RENTON – You know the press-conference drill. The principal parties stand together for photos, assuming a standard pose with some kind of a prop (a team jersey or helmet), etc.
Lots of enamel.
In the case of the Seattle Seahawks on Wednesday, the trio of the day was CEO Tod Leiweke, coach Pete Carroll, and the newly announced general manager John Schneider, who apparently looked too serious for the occasion.
“Smile, John,” Carroll said as the three faced the cameras.
Schneider complied immediately. Big grin.
Leiweke was standing between them, so we may assume that Carroll didn’t actually have his hand up the back of Schneider’s jacket so that he could somehow operate controls to make his lips move.
But you pretty much get the point.
Schneider has the title of general manager, but Pete Carroll is in charge of when it’s time to smile.
That doesn’t mean this coach/GM relationship won’t be successful. Not at all. It merely reaffirms what Carroll made clear in his press meeting last week, that anybody looking for the man in charge need only knock on his door.
Leiweke laid this out, ideally, as a shoulder-to-shoulder relationship. Hmmmm, doesn’t seem like it, exactly. Carroll was in on the GM interviews and obviously had a strong hand in Schneider’s selection. That process alone stands out as abnormal yet illustrative ... having the coach help hire the GM.
So, we can abandon any notion that Schneider will hold front-office dominion, with Leiweke further clarifying the relationship by saying that Carroll wins any “coin flip” on decisions.
To be skeptical, we might say that the shoulder-to-shoulder relationship might be something akin to Tiger Woods and Stevie Williams working shoulder-to-shoulder; it’s just that one is the caddy and the other guy is the one making the shots.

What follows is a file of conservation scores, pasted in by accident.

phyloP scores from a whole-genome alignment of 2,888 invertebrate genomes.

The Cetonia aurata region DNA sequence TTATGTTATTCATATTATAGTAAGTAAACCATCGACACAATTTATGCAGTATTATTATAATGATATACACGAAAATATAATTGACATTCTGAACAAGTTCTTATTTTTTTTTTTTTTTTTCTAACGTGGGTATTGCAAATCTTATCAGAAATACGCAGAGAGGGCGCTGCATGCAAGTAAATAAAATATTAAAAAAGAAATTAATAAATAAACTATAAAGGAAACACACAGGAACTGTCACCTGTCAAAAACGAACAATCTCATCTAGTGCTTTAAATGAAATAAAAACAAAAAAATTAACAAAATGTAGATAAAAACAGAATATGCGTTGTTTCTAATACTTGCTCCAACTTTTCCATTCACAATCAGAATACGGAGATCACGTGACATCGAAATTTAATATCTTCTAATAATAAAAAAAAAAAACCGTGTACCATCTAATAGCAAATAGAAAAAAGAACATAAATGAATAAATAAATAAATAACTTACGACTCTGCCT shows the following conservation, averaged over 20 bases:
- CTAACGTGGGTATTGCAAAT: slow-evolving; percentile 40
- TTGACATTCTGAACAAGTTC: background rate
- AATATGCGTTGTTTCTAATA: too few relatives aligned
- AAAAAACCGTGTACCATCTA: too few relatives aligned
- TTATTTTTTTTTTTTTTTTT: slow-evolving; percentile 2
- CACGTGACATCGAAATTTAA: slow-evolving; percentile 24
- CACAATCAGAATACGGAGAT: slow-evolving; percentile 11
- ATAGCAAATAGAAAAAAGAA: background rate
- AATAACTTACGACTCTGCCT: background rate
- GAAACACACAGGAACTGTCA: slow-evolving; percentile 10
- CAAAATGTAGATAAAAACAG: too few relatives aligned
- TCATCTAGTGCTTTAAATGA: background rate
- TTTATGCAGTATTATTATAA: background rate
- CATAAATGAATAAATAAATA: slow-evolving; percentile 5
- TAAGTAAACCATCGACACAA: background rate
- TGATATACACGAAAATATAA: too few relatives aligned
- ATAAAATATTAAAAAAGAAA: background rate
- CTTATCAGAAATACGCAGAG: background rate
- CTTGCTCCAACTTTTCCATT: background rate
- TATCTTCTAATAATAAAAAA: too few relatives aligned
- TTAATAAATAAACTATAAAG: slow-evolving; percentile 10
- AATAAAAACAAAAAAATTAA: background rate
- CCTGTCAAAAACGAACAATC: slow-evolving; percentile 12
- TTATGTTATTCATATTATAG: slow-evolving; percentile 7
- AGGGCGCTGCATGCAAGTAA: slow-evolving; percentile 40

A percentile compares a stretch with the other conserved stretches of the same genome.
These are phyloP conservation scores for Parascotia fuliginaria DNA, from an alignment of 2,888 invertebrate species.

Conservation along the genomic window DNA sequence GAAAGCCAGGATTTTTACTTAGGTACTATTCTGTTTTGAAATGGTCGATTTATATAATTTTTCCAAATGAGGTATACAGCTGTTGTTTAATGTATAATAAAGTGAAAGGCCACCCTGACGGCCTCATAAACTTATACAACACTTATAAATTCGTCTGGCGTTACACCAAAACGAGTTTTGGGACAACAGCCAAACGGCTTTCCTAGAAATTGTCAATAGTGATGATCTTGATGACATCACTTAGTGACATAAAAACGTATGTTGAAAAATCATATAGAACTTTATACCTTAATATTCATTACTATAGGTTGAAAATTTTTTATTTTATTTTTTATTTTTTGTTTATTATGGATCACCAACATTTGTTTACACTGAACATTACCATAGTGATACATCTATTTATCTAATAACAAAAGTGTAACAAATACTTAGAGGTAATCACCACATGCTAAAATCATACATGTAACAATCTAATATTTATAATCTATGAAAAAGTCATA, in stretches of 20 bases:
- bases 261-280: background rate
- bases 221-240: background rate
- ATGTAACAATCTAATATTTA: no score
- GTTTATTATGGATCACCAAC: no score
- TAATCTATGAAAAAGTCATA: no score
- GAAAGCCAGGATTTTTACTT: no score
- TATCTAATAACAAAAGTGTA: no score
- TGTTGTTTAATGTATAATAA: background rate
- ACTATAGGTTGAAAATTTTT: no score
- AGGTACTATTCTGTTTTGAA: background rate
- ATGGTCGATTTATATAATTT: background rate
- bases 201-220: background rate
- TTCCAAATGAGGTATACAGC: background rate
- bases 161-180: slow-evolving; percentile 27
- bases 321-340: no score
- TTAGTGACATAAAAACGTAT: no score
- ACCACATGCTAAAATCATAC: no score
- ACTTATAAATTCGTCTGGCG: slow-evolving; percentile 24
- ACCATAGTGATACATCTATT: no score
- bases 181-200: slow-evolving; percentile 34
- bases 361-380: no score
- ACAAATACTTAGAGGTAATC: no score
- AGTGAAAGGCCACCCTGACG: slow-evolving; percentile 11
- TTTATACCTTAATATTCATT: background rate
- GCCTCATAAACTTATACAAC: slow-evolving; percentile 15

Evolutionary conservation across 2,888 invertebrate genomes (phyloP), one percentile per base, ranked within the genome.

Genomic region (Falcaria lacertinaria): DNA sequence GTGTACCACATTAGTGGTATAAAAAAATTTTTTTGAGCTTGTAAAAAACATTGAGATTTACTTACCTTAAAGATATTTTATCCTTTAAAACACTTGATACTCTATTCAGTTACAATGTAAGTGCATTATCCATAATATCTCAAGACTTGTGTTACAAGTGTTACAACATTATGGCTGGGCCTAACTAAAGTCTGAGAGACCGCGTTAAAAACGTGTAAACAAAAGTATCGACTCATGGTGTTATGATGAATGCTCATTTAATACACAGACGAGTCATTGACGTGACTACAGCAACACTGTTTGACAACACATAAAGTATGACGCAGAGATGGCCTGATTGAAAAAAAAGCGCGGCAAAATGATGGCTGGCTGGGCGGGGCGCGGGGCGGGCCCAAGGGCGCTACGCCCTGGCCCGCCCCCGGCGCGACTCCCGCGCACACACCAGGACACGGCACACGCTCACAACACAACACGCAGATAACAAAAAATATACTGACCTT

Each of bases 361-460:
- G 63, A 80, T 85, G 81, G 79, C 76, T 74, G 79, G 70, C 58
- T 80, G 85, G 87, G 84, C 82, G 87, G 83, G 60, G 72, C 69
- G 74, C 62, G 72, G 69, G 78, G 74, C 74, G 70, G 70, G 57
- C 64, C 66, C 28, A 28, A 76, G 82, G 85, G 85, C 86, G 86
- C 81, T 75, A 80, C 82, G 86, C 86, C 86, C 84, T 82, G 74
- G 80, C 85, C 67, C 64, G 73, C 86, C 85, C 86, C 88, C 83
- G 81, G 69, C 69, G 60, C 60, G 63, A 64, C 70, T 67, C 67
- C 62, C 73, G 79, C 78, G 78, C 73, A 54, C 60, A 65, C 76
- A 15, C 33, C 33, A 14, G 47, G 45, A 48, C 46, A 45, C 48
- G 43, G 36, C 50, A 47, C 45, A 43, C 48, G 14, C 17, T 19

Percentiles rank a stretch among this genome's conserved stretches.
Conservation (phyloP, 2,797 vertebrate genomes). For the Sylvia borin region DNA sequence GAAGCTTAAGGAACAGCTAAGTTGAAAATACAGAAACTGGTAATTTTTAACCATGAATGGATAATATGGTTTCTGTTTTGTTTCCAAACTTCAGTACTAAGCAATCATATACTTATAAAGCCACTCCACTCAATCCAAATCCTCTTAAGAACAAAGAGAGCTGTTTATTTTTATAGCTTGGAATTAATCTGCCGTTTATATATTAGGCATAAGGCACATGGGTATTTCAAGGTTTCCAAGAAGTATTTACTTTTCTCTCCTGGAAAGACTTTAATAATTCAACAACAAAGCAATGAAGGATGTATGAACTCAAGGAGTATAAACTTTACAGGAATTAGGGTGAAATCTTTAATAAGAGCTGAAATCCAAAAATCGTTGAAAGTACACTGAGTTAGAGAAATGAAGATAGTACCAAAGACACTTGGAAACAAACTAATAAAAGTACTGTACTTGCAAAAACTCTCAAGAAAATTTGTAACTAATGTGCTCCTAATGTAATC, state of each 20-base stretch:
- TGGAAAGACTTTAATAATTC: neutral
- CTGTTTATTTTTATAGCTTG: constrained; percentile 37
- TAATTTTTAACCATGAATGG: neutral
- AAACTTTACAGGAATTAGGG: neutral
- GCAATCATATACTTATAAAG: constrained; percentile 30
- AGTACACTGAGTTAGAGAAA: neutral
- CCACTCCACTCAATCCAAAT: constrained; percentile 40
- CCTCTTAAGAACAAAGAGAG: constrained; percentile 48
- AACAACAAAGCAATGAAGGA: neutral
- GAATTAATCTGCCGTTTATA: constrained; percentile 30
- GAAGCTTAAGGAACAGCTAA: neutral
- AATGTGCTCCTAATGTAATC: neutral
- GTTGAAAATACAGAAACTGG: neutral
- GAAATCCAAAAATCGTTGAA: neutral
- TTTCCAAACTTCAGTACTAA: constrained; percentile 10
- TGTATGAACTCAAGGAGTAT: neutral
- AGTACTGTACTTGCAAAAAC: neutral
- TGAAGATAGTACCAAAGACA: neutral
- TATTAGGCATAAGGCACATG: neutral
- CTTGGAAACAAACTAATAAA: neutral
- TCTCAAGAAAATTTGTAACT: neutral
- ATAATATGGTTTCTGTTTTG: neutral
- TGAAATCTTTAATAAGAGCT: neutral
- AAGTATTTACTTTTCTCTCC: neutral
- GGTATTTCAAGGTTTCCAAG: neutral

But that is unfairly dismissive of Schneider. Although he’s just 38, he’s been in the NFL for 17 seasons. Being young is not a flaw.
I offered the theory last week that veteran administrator Floyd Reese would be the best candidate for the Hawks because of his experience. I still think so.
But that doesn’t mean that the Schneider/Carroll pairing won’t pan out.
Schneider has played an important role in building the Green Bay Packers roster that is not only successful, but also the youngest in the NFL.
These two are of like minds and lexicon. Carroll announced that “something special happened between John and I.” Carroll praised his “creative, active, energetic approach.”
Schneider has worked with some of the top names in the game. And to look at some of Green Bay’s recent drafts is to be impressed.
And that leads to one of three points that came through as the most positive reflections on this guy in the press conference.
When asked to pinpoint a few of Green Bay’s better acquisitions that were primarily his responsibility, Schneider quickly said he “wasn’t going there.” The meaning? No individual deserved specific credit for the decisions that came out of that front office. All moves, good and bad, were team efforts.
It was the perfect answer.
Two, when asked if he had a blueprint for the type of player he wanted, he listed tough, smart, fast and passionate.
He did not list any preconceptions that would cause them to take a talented player off their draft board. That’s exactly the approach the Seahawks need right now.
The third point that reflected well on him is one that may have nothing to do with his skills at talent-identification.
He spent a few moments thanking his parents for their efforts in raising him and teaching him to be a hard worker. Maybe it’s just me, but I tend see promise in somebody who so openly is compelled to live up to his parents’ standards and expectations.
Schneider could be the next great general manager, who knows?
It’s clear, though, that if there comes a point where Carroll needs a strong, independent voice to lean on him to see the other side of an agenda, there may be nobody in the building who is going to have the juice.
But if Schneider can quickly upgrade the Seahawks’ talent level, everybody around the team will be smiling without having to be told.
Dave Boling: 253-597-8440